By Tom Westcott.
Tripoli, 1 September 2013:
Some 200 people packed out the basement of Tripoli’s Art House last night for the opening . . .[restrict]of an exhibition highlighting the impact of Libya’s missing persons on children.
The exhibition, organised by the International Committee of the Red Cross (ICRC), features a moving seven-minute video showing ten children individually talking to missing relatives, represented by an empty chair. One girl tells her father that she has passed her exams, while another says quietly: “I wish you really were sitting in that chair.”
As people gathered to watch the first showing of the film, the silence was broken only by the sob of a mother, when her son spoke on screen to his missing father.
ICRC project delegate for missing persons Nancy Hamad told the Libya Herald that she had been inspired by the children of the families she has been visiting. These home visits are part of a project to try to assess the numbers of missing people across the country – a figure the government still does not have – and the needs of those families left waiting in limbo.
“I wanted the children to be involved somehow and the idea suddenly came to me,” Hamad said. The filming was done with only take, she said, to be as spontaneous as possible, and was not shot by a professional, in case this intimidated the youngsters.
Other children were given a digital camera and asked to express their emotions through the medium of photography, the results of which make up much of the exhibition. Some are moving portrayals of absence, shots of rooms kept immaculately clean, clothes folded in the cupboards, ready for when their owner may return. Others are full of love, and optimism about the future, such as two paintings by nine-year-old Bayan.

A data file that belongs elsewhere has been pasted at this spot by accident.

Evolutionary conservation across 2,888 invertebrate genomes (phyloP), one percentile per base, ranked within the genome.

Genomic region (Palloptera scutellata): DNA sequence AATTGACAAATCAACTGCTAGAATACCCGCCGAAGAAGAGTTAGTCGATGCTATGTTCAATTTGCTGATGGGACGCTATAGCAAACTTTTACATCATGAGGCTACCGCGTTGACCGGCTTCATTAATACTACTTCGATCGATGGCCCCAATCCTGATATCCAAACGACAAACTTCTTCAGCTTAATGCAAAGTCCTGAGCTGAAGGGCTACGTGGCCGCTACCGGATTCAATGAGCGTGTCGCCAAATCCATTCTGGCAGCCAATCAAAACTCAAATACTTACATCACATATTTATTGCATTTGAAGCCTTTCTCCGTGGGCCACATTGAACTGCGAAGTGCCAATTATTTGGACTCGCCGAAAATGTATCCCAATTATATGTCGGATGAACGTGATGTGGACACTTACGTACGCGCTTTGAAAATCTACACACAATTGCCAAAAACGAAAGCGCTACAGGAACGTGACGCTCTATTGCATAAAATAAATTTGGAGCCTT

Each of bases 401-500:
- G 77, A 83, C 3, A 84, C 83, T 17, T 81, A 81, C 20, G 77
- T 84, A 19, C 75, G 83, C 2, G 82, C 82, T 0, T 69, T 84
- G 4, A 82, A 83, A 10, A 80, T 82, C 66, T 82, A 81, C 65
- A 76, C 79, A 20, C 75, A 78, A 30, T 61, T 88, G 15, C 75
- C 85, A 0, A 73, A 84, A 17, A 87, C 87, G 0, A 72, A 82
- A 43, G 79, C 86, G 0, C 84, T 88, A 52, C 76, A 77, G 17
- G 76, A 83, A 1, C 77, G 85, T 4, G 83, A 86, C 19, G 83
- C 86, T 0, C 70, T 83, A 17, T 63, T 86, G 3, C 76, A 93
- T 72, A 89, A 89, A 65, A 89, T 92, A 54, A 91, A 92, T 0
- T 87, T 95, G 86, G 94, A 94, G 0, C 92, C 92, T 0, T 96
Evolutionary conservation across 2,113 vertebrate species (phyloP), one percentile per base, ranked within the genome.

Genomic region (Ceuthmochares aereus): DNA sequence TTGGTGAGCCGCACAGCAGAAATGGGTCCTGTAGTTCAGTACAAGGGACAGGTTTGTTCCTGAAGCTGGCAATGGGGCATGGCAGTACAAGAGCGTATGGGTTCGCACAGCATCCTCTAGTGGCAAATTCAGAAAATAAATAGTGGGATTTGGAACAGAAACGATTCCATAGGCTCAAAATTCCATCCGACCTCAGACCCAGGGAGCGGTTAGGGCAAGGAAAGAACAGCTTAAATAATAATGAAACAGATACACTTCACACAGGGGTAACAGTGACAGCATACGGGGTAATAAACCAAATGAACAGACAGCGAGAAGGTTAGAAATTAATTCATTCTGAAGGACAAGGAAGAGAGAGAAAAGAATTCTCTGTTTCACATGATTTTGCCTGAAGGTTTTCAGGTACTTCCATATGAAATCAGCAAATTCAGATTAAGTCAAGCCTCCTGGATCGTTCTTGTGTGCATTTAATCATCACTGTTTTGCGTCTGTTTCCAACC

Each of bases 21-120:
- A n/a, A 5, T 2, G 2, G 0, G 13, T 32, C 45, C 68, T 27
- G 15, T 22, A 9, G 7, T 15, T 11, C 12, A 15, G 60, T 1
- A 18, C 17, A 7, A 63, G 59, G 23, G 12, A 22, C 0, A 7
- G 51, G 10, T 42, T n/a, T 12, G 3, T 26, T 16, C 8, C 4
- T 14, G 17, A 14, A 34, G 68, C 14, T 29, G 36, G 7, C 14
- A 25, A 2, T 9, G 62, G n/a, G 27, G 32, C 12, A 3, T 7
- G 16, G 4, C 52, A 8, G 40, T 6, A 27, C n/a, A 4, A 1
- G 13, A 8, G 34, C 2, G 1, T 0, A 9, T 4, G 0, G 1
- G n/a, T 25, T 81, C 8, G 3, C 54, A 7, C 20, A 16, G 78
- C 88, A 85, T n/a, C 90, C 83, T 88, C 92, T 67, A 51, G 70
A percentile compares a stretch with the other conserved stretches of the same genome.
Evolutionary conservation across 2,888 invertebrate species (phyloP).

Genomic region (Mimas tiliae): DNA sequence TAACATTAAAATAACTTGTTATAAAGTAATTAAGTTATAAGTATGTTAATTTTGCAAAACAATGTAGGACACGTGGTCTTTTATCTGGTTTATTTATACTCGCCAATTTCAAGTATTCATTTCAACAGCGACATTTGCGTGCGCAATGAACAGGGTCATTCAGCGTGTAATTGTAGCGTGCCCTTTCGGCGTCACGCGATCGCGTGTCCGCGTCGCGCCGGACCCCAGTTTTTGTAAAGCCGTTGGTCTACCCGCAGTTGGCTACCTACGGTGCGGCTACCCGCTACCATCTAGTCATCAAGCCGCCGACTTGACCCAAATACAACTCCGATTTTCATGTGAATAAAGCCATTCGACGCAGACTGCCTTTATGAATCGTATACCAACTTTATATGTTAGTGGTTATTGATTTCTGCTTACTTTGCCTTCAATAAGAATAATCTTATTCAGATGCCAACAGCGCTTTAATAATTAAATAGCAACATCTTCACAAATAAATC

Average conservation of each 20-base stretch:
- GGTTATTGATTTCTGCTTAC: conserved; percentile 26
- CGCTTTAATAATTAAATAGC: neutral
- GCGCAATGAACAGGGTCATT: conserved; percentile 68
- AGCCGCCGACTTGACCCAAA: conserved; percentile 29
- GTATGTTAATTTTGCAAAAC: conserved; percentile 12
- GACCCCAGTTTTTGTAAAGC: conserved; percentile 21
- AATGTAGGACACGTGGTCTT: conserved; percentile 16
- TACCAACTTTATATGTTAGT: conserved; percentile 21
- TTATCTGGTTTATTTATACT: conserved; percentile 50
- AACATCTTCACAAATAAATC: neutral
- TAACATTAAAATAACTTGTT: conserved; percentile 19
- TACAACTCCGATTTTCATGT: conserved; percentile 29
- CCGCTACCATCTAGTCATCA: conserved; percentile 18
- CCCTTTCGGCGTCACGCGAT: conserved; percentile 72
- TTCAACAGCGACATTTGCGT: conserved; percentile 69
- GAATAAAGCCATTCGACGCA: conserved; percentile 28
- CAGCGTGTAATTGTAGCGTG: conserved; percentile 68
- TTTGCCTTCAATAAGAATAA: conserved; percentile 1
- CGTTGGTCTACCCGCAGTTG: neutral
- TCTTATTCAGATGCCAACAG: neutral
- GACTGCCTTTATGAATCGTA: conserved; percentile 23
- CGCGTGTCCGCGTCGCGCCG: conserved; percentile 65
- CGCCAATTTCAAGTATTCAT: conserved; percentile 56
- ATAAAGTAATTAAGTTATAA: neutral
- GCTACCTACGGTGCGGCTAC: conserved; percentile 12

As well as highlighting the plight and needs of families who still don’t know the fate of loved ones, a section of the exhibition celebrates 150 years of the ICRC’s humanitarian action in conflict zones. The organisation was set up on 17 February 1863 and now has a presence in over 80 countries worldwide.
Spokesman for the Tripoli delegation of the ICRC, Saleh Dabbakeh, told the Libya Herald that the ICRC arrived in Libya a week after the revolution started and had been working in the country ever since. As well as its work with the families of the missing, Dabbakeh said, the ICRC has been training Libyan medical staff on emergency procedures, and working with the armed forces to raise awareness of international humanitarian law.
The exhibition will run until Monday 9 September at the Art House on Al-Sekka Road, near the Prime Minister’s office. The Art House is open daily from 9 am to 3 pm and from 6 pm to 8 pm.
Admission to the exhibition is free. [/restrict]